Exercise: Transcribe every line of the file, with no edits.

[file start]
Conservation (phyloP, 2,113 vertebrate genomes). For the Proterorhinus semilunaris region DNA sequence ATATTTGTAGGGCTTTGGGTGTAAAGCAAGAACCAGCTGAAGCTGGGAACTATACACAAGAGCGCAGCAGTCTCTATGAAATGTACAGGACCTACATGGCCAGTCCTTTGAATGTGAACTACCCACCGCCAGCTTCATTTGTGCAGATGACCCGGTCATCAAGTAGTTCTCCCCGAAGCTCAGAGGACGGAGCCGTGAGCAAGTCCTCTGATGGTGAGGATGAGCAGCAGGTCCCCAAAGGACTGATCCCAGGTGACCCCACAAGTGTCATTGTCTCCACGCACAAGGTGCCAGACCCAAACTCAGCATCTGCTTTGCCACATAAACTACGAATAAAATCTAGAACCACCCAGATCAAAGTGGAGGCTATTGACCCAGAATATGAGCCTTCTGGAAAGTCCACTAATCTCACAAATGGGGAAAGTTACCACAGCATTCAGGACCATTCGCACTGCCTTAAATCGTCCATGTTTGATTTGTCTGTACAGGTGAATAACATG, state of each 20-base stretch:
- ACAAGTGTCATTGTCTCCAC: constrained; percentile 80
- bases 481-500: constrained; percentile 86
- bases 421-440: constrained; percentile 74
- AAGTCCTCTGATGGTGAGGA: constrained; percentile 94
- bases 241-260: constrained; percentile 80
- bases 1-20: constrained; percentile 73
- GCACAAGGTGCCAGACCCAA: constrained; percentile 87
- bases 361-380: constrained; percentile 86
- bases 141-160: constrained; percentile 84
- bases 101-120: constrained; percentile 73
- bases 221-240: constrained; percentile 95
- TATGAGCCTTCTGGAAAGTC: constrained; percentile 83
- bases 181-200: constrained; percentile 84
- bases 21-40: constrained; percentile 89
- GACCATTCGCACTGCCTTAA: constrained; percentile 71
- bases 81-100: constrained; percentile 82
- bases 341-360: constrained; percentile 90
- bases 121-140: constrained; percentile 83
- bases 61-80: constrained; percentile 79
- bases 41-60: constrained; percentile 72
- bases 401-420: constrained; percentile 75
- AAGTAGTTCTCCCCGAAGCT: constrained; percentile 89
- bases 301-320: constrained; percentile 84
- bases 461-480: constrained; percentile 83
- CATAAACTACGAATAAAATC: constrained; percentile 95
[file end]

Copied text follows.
Conservation (phyloP, 2,113 vertebrate genomes). For the Proterorhinus semilunaris region DNA sequence ATATTTGTAGGGCTTTGGGTGTAAAGCAAGAACCAGCTGAAGCTGGGAACTATACACAAGAGCGCAGCAGTCTCTATGAAATGTACAGGACCTACATGGCCAGTCCTTTGAATGTGAACTACCCACCGCCAGCTTCATTTGTGCAGATGACCCGGTCATCAAGTAGTTCTCCCCGAAGCTCAGAGGACGGAGCCGTGAGCAAGTCCTCTGATGGTGAGGATGAGCAGCAGGTCCCCAAAGGACTGATCCCAGGTGACCCCACAAGTGTCATTGTCTCCACGCACAAGGTGCCAGACCCAAACTCAGCATCTGCTTTGCCACATAAACTACGAATAAAATCTAGAACCACCCAGATCAAAGTGGAGGCTATTGACCCAGAATATGAGCCTTCTGGAAAGTCCACTAATCTCACAAATGGGGAAAGTTACCACAGCATTCAGGACCATTCGCACTGCCTTAAATCGTCCATGTTTGATTTGTCTGTACAGGTGAATAACATG, state of each 20-base stretch:
- ACAAGTGTCATTGTCTCCAC: constrained; percentile 80
- bases 481-500: constrained; percentile 86
- bases 421-440: constrained; percentile 74
- AAGTCCTCTGATGGTGAGGA: constrained; percentile 94
- bases 241-260: constrained; percentile 80
- bases 1-20: constrained; percentile 73
- GCACAAGGTGCCAGACCCAA: constrained; percentile 87
- bases 361-380: constrained; percentile 86
- bases 141-160: constrained; percentile 84
- bases 101-120: constrained; percentile 73
- bases 221-240: constrained; percentile 95
- TATGAGCCTTCTGGAAAGTC: constrained; percentile 83
- bases 181-200: constrained; percentile 84
- bases 21-40: constrained; percentile 89
- GACCATTCGCACTGCCTTAA: constrained; percentile 71
- bases 81-100: constrained; percentile 82
- bases 341-360: constrained; percentile 90
- bases 121-140: constrained; percentile 83
- bases 61-80: constrained; percentile 79
- bases 41-60: constrained; percentile 72
- bases 401-420: constrained; percentile 75
- AAGTAGTTCTCCCCGAAGCT: constrained; percentile 89
- bases 301-320: constrained; percentile 84
- bases 461-480: constrained; percentile 83
- CATAAACTACGAATAAAATC: constrained; percentile 95